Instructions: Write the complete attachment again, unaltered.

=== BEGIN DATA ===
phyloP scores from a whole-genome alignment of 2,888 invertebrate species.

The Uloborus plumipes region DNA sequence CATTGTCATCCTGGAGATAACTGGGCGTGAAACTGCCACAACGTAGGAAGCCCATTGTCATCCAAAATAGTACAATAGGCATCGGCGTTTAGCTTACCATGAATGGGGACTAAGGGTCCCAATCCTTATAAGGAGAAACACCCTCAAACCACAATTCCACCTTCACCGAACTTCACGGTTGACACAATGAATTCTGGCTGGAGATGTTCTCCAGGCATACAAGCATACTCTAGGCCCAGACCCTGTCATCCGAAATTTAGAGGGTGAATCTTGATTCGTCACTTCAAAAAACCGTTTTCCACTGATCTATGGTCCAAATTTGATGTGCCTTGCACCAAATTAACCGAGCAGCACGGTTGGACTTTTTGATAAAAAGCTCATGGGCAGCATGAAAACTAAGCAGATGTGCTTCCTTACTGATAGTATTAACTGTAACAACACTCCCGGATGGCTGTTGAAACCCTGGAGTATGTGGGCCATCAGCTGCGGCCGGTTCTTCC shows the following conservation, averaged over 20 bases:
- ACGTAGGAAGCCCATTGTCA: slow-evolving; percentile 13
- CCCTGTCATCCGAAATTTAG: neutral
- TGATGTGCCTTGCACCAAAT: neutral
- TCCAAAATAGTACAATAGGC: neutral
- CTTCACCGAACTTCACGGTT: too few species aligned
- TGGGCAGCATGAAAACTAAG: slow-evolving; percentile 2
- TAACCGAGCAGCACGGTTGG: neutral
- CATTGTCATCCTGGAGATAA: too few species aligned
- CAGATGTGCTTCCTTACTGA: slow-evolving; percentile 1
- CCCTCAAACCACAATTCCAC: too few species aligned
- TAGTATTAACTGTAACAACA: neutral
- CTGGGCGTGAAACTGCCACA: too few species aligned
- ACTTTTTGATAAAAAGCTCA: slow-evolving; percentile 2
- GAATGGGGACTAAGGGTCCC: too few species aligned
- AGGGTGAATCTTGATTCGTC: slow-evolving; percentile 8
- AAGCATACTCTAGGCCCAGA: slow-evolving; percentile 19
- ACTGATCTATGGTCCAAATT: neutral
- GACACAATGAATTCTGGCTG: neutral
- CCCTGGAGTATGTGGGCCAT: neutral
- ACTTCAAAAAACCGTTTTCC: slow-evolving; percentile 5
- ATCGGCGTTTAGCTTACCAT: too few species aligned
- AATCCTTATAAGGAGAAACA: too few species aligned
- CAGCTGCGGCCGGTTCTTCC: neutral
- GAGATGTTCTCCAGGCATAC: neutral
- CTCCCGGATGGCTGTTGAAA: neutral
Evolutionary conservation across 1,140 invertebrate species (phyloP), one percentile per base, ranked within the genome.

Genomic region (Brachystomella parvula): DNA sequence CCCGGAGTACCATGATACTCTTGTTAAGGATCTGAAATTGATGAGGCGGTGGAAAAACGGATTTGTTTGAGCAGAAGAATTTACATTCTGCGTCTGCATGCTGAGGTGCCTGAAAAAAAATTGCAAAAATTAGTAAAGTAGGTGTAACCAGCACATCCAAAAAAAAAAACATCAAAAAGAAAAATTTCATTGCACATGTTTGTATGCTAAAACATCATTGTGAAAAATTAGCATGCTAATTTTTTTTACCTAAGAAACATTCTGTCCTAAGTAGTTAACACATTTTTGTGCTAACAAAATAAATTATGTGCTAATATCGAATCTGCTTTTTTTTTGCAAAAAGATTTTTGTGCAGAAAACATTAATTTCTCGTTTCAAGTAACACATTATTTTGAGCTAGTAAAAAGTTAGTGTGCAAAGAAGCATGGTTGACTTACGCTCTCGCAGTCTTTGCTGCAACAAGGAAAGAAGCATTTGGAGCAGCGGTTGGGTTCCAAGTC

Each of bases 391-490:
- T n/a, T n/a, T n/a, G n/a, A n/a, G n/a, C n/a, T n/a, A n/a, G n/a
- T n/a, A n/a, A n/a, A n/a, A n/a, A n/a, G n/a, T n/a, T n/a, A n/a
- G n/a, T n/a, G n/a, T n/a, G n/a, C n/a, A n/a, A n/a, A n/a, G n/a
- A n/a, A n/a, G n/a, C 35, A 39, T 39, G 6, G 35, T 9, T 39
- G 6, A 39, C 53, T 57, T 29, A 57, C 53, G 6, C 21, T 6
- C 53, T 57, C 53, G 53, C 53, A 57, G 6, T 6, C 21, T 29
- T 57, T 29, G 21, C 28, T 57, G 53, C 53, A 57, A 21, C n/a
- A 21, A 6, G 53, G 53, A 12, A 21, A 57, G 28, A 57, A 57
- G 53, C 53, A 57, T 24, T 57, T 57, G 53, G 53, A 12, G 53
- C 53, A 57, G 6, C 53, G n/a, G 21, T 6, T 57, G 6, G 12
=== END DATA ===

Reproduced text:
phyloP scores from a whole-genome alignment of 2,888 invertebrate species.

The Uloborus plumipes region DNA sequence CATTGTCATCCTGGAGATAACTGGGCGTGAAACTGCCACAACGTAGGAAGCCCATTGTCATCCAAAATAGTACAATAGGCATCGGCGTTTAGCTTACCATGAATGGGGACTAAGGGTCCCAATCCTTATAAGGAGAAACACCCTCAAACCACAATTCCACCTTCACCGAACTTCACGGTTGACACAATGAATTCTGGCTGGAGATGTTCTCCAGGCATACAAGCATACTCTAGGCCCAGACCCTGTCATCCGAAATTTAGAGGGTGAATCTTGATTCGTCACTTCAAAAAACCGTTTTCCACTGATCTATGGTCCAAATTTGATGTGCCTTGCACCAAATTAACCGAGCAGCACGGTTGGACTTTTTGATAAAAAGCTCATGGGCAGCATGAAAACTAAGCAGATGTGCTTCCTTACTGATAGTATTAACTGTAACAACACTCCCGGATGGCTGTTGAAACCCTGGAGTATGTGGGCCATCAGCTGCGGCCGGTTCTTCC shows the following conservation, averaged over 20 bases:
- ACGTAGGAAGCCCATTGTCA: slow-evolving; percentile 13
- CCCTGTCATCCGAAATTTAG: neutral
- TGATGTGCCTTGCACCAAAT: neutral
- TCCAAAATAGTACAATAGGC: neutral
- CTTCACCGAACTTCACGGTT: too few species aligned
- TGGGCAGCATGAAAACTAAG: slow-evolving; percentile 2
- TAACCGAGCAGCACGGTTGG: neutral
- CATTGTCATCCTGGAGATAA: too few species aligned
- CAGATGTGCTTCCTTACTGA: slow-evolving; percentile 1
- CCCTCAAACCACAATTCCAC: too few species aligned
- TAGTATTAACTGTAACAACA: neutral
- CTGGGCGTGAAACTGCCACA: too few species aligned
- ACTTTTTGATAAAAAGCTCA: slow-evolving; percentile 2
- GAATGGGGACTAAGGGTCCC: too few species aligned
- AGGGTGAATCTTGATTCGTC: slow-evolving; percentile 8
- AAGCATACTCTAGGCCCAGA: slow-evolving; percentile 19
- ACTGATCTATGGTCCAAATT: neutral
- GACACAATGAATTCTGGCTG: neutral
- CCCTGGAGTATGTGGGCCAT: neutral
- ACTTCAAAAAACCGTTTTCC: slow-evolving; percentile 5
- ATCGGCGTTTAGCTTACCAT: too few species aligned
- AATCCTTATAAGGAGAAACA: too few species aligned
- CAGCTGCGGCCGGTTCTTCC: neutral
- GAGATGTTCTCCAGGCATAC: neutral
- CTCCCGGATGGCTGTTGAAA: neutral
Evolutionary conservation across 1,140 invertebrate species (phyloP), one percentile per base, ranked within the genome.

Genomic region (Brachystomella parvula): DNA sequence CCCGGAGTACCATGATACTCTTGTTAAGGATCTGAAATTGATGAGGCGGTGGAAAAACGGATTTGTTTGAGCAGAAGAATTTACATTCTGCGTCTGCATGCTGAGGTGCCTGAAAAAAAATTGCAAAAATTAGTAAAGTAGGTGTAACCAGCACATCCAAAAAAAAAAACATCAAAAAGAAAAATTTCATTGCACATGTTTGTATGCTAAAACATCATTGTGAAAAATTAGCATGCTAATTTTTTTTACCTAAGAAACATTCTGTCCTAAGTAGTTAACACATTTTTGTGCTAACAAAATAAATTATGTGCTAATATCGAATCTGCTTTTTTTTTGCAAAAAGATTTTTGTGCAGAAAACATTAATTTCTCGTTTCAAGTAACACATTATTTTGAGCTAGTAAAAAGTTAGTGTGCAAAGAAGCATGGTTGACTTACGCTCTCGCAGTCTTTGCTGCAACAAGGAAAGAAGCATTTGGAGCAGCGGTTGGGTTCCAAGTC

Each of bases 391-490:
- T n/a, T n/a, T n/a, G n/a, A n/a, G n/a, C n/a, T n/a, A n/a, G n/a
- T n/a, A n/a, A n/a, A n/a, A n/a, A n/a, G n/a, T n/a, T n/a, A n/a
- G n/a, T n/a, G n/a, T n/a, G n/a, C n/a, A n/a, A n/a, A n/a, G n/a
- A n/a, A n/a, G n/a, C 35, A 39, T 39, G 6, G 35, T 9, T 39
- G 6, A 39, C 53, T 57, T 29, A 57, C 53, G 6, C 21, T 6
- C 53, T 57, C 53, G 53, C 53, A 57, G 6, T 6, C 21, T 29
- T 57, T 29, G 21, C 28, T 57, G 53, C 53, A 57, A 21, C n/a
- A 21, A 6, G 53, G 53, A 12, A 21, A 57, G 28, A 57, A 57
- G 53, C 53, A 57, T 24, T 57, T 57, G 53, G 53, A 12, G 53
- C 53, A 57, G 6, C 53, G n/a, G 21, T 6, T 57, G 6, G 12